Agreement Medford Oregon

Negotiation teams from both sides reached an interim agreement friday ahead of a union vote over the weekend, Morris said. With the support of the unions, the agreement is now awaiting final approval by the Jackson County Board of Commissioners. MEDFORD, Ore. – Jackson County and their public employees` union have signed a new contract after months of disagreement, according to SEIU Local 503. Morris says health care and rising wages for county workers were key to ratifying the contract this week. He says the new agreement requires 7.5 to 11 percent wage increases that would adjust to the county`s cost of living for the duration of the contract until 2021. The pending contract immediately involves a 3.5 per cent pay increase. The city has agreements with seven employee groups and a manual for unrepresented executives and employees. Each of these documents can be found via the links on this page: The new plan has lower costs and richer benefits, as negotiated with the county, according to Morris. Contract negotiations between Jackson County and Local 503 reached an impasse at the end of January, as the two sides failed to agree on a fair contract. For the workers, it was health care – union members voted in favour of the Public Employees Benefits Board (PEBB) nationally, which the county refused.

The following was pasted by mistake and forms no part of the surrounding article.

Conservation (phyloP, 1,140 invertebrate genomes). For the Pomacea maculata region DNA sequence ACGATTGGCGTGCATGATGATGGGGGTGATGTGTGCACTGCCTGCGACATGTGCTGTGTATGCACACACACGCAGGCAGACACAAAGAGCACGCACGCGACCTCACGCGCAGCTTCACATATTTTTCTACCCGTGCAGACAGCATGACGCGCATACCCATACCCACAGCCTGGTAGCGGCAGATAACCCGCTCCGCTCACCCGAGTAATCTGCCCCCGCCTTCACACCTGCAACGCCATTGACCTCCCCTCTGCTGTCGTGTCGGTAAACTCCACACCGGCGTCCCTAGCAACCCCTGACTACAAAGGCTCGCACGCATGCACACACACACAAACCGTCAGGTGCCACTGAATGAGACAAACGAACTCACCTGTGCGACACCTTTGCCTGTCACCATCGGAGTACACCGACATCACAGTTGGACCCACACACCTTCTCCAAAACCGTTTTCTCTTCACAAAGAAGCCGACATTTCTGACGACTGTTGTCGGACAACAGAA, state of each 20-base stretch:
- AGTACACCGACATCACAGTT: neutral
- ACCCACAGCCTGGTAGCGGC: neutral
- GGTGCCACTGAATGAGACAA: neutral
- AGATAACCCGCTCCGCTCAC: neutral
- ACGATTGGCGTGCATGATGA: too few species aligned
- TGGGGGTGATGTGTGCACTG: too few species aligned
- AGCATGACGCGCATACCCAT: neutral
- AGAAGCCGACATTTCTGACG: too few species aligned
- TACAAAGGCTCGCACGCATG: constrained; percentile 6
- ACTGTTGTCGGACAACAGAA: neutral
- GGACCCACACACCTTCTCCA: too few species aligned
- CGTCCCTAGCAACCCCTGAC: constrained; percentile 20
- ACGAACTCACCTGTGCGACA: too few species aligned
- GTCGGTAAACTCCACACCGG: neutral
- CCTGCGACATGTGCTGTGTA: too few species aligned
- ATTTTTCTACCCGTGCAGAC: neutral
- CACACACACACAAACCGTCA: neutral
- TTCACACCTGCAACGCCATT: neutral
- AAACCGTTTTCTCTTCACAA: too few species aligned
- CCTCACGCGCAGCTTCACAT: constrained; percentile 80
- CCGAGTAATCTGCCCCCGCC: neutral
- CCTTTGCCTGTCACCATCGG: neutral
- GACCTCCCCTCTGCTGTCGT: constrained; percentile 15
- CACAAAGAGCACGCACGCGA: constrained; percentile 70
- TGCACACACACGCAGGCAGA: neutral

Negotiations broke into a deadlock in January and public service employees went on strike. The arrival of COVID-19 has significantly changed this landscape. Teamsters Construction – Maintenance Agreement July 2019 to June 2023 Medford Police Officers Association (MPOA) Agreement July 2018 to June 2021 Teamsters Parks Agreement July 2017 to June 2020 Letter of Agreement July 2020 . At the time, 503 members voted in favor of an interim contract with the county this weekend. Communications Director Ben Morris said union members voted “with overwhelming support” for ratification of the treaty. Local 503 has about 500 members. . In early March, 503 local members voted in favor of the strike – but the arrival of COVID-19 in Jackson County and the resulting public health response took a break from those plans. Instead, the union argued that Jackson County, which depends on the coronavirus`s response to public sector employees, should be subject to binding arbitration proceedings to quickly end the dispute.

“Our union has been negotiating for more than a year,” Employee Bargaining Team member Angela Cruthirds said in a March 24 statement. “We have been working for more than seven months without a contract and without security on the future of our health plans. Many county employees are still unable to provide primary health care, and there is real concern about the impact of services from a major epidemic among workers. The union says the contract did not retroactively affect the seven-month Jackson County union employee worked without a contract.